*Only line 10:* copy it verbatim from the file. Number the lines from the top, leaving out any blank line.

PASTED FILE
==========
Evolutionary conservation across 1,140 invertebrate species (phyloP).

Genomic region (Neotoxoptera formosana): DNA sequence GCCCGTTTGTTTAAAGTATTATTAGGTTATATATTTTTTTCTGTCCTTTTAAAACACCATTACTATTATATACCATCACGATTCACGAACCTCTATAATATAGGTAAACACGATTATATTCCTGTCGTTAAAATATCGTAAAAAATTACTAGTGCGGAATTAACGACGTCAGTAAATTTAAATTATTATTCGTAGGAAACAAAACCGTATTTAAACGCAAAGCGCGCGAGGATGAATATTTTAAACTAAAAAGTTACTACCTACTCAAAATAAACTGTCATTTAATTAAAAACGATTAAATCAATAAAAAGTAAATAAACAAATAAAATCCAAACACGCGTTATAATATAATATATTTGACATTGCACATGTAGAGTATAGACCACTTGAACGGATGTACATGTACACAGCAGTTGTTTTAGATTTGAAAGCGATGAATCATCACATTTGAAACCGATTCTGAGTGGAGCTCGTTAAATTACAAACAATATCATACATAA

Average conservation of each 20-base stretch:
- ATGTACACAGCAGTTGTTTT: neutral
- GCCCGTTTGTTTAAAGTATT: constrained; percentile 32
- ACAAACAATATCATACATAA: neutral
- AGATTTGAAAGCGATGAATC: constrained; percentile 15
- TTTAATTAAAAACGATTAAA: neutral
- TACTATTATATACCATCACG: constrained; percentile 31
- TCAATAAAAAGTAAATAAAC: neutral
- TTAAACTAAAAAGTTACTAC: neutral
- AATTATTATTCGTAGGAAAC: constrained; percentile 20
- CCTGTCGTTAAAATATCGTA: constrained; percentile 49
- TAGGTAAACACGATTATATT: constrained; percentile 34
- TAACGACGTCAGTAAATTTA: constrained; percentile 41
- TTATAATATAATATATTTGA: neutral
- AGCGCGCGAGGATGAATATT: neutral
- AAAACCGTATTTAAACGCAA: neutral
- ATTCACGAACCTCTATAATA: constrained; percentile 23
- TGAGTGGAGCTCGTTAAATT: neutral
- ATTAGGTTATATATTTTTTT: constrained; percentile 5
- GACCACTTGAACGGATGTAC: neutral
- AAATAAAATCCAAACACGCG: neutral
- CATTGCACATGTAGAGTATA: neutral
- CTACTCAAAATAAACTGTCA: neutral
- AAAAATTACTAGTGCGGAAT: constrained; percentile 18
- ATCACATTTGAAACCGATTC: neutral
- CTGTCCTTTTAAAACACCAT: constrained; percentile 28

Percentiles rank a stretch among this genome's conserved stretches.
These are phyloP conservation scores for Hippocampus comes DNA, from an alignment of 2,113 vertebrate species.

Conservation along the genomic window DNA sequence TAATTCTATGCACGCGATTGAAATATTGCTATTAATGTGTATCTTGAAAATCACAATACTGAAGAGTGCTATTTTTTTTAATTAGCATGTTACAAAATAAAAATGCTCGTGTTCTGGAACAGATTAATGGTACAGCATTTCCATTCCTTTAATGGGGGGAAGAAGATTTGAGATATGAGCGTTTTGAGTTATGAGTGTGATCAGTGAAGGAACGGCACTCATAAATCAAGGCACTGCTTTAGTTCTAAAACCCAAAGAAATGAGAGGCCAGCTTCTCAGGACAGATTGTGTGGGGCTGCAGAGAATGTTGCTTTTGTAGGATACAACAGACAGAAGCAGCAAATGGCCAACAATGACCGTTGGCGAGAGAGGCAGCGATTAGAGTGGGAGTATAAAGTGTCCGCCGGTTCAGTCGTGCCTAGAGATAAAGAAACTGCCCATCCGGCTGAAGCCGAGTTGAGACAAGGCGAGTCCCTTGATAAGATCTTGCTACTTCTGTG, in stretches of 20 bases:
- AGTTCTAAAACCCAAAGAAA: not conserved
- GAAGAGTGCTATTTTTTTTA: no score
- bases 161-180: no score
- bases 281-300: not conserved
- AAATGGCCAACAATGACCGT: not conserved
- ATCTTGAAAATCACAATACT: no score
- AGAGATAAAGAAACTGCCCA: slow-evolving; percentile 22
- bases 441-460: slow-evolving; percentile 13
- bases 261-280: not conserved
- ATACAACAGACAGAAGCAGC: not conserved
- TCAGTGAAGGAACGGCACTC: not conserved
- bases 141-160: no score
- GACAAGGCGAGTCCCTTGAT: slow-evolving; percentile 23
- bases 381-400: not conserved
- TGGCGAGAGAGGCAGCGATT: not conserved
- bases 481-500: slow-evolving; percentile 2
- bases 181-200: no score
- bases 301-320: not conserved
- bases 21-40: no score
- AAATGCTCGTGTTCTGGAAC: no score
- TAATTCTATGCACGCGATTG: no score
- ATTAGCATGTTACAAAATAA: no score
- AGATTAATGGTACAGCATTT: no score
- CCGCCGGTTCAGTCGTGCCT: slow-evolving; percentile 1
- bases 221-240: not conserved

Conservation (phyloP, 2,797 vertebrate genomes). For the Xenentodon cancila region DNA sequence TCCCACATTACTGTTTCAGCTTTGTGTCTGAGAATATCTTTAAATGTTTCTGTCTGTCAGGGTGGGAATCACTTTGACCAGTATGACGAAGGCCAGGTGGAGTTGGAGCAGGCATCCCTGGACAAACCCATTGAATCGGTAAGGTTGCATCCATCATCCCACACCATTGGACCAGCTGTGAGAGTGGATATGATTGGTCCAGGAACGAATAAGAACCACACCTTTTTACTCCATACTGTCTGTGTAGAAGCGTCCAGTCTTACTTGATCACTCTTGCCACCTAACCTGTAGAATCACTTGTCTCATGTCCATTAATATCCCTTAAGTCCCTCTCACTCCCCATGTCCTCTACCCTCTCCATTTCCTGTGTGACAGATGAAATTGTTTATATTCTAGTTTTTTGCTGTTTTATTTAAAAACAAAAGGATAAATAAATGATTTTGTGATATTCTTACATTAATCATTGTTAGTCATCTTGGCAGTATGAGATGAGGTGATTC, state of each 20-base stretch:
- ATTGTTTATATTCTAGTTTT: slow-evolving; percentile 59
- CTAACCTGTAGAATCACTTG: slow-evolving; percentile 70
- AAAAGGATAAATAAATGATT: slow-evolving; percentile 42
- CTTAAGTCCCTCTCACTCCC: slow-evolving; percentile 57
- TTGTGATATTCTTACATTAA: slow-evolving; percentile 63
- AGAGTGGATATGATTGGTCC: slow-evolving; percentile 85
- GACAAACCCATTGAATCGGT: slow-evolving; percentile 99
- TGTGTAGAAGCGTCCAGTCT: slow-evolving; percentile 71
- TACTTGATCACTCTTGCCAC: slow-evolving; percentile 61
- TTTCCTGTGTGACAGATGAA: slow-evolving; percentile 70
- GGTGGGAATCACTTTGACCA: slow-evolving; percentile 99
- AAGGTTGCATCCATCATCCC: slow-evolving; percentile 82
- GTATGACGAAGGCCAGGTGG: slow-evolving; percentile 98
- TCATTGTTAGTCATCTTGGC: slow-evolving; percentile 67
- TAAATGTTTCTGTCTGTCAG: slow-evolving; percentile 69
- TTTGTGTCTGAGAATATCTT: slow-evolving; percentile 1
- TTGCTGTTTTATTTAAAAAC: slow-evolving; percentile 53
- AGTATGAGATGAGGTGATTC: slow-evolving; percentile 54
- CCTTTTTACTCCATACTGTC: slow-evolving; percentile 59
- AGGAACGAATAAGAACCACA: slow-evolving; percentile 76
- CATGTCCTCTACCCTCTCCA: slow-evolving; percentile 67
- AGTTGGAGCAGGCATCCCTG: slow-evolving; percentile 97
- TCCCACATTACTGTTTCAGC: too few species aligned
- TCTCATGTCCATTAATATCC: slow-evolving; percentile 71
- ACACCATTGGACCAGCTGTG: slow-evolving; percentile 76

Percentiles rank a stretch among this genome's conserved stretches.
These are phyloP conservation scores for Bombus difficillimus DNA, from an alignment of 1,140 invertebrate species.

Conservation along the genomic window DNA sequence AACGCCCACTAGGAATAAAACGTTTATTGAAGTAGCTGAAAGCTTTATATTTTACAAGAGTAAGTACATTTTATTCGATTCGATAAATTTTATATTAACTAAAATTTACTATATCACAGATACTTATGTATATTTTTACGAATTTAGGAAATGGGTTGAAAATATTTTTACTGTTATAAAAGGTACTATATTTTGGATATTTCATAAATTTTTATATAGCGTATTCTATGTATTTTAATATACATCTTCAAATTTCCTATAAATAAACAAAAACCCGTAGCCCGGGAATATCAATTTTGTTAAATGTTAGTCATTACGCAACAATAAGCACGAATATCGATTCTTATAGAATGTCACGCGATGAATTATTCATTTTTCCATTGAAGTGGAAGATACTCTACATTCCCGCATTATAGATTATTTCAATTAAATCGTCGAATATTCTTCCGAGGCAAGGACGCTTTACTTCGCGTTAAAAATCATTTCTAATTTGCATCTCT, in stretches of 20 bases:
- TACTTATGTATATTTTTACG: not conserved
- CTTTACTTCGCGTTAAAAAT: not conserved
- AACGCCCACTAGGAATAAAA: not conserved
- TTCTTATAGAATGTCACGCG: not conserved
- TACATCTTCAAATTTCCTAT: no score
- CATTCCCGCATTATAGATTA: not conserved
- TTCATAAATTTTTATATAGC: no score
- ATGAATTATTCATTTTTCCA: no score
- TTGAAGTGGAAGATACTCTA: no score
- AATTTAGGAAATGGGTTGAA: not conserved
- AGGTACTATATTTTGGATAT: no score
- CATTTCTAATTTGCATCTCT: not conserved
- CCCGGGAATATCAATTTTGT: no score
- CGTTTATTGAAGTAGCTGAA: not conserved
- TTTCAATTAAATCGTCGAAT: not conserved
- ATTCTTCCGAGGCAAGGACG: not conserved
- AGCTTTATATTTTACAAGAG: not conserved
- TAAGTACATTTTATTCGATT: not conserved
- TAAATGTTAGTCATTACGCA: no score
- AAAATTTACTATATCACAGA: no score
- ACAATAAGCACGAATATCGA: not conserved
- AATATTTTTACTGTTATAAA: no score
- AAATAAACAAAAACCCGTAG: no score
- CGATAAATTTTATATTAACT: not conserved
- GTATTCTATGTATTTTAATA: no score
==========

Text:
- TCAATAAAAAGTAAATAAAC: neutral